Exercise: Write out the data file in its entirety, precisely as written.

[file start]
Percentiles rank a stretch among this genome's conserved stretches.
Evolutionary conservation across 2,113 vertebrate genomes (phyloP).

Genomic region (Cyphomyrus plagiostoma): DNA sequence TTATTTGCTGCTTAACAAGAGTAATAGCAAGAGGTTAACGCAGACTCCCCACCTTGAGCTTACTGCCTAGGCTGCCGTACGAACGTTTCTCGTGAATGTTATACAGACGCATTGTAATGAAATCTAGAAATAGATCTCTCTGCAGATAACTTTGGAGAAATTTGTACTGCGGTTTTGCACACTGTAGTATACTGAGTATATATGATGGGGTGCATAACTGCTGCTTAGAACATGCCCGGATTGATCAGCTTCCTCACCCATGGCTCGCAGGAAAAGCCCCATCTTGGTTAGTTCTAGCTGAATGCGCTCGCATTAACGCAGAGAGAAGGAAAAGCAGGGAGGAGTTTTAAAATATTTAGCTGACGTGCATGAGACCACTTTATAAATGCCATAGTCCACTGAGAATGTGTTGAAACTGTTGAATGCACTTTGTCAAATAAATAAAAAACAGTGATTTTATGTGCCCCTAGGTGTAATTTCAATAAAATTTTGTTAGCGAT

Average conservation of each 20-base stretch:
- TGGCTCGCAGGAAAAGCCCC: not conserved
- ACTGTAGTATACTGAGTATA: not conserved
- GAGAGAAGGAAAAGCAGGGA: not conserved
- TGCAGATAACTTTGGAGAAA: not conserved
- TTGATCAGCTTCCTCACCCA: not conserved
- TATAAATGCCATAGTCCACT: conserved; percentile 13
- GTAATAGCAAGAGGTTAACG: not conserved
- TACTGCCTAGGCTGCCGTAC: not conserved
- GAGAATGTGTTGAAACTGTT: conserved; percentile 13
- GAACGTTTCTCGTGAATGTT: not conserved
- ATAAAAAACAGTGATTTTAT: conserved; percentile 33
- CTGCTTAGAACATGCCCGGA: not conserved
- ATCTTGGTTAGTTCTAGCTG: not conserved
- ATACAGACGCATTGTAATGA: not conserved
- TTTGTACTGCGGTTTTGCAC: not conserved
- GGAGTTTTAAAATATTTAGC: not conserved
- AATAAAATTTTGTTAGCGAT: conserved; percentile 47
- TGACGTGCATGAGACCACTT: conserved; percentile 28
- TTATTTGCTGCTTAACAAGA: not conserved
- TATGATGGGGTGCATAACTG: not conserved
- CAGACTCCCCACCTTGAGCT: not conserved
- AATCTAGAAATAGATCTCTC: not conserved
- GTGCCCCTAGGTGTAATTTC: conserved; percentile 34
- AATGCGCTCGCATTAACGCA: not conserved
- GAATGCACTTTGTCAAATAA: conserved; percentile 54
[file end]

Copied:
Percentiles rank a stretch among this genome's conserved stretches.
Evolutionary conservation across 2,113 vertebrate genomes (phyloP).

Genomic region (Cyphomyrus plagiostoma): DNA sequence TTATTTGCTGCTTAACAAGAGTAATAGCAAGAGGTTAACGCAGACTCCCCACCTTGAGCTTACTGCCTAGGCTGCCGTACGAACGTTTCTCGTGAATGTTATACAGACGCATTGTAATGAAATCTAGAAATAGATCTCTCTGCAGATAACTTTGGAGAAATTTGTACTGCGGTTTTGCACACTGTAGTATACTGAGTATATATGATGGGGTGCATAACTGCTGCTTAGAACATGCCCGGATTGATCAGCTTCCTCACCCATGGCTCGCAGGAAAAGCCCCATCTTGGTTAGTTCTAGCTGAATGCGCTCGCATTAACGCAGAGAGAAGGAAAAGCAGGGAGGAGTTTTAAAATATTTAGCTGACGTGCATGAGACCACTTTATAAATGCCATAGTCCACTGAGAATGTGTTGAAACTGTTGAATGCACTTTGTCAAATAAATAAAAAACAGTGATTTTATGTGCCCCTAGGTGTAATTTCAATAAAATTTTGTTAGCGAT

Average conservation of each 20-base stretch:
- TGGCTCGCAGGAAAAGCCCC: not conserved
- ACTGTAGTATACTGAGTATA: not conserved
- GAGAGAAGGAAAAGCAGGGA: not conserved
- TGCAGATAACTTTGGAGAAA: not conserved
- TTGATCAGCTTCCTCACCCA: not conserved
- TATAAATGCCATAGTCCACT: conserved; percentile 13
- GTAATAGCAAGAGGTTAACG: not conserved
- TACTGCCTAGGCTGCCGTAC: not conserved
- GAGAATGTGTTGAAACTGTT: conserved; percentile 13
- GAACGTTTCTCGTGAATGTT: not conserved
- ATAAAAAACAGTGATTTTAT: conserved; percentile 33
- CTGCTTAGAACATGCCCGGA: not conserved
- ATCTTGGTTAGTTCTAGCTG: not conserved
- ATACAGACGCATTGTAATGA: not conserved
- TTTGTACTGCGGTTTTGCAC: not conserved
- GGAGTTTTAAAATATTTAGC: not conserved
- AATAAAATTTTGTTAGCGAT: conserved; percentile 47
- TGACGTGCATGAGACCACTT: conserved; percentile 28
- TTATTTGCTGCTTAACAAGA: not conserved
- TATGATGGGGTGCATAACTG: not conserved
- CAGACTCCCCACCTTGAGCT: not conserved
- AATCTAGAAATAGATCTCTC: not conserved
- GTGCCCCTAGGTGTAATTTC: conserved; percentile 34
- AATGCGCTCGCATTAACGCA: not conserved
- GAATGCACTTTGTCAAATAA: conserved; percentile 54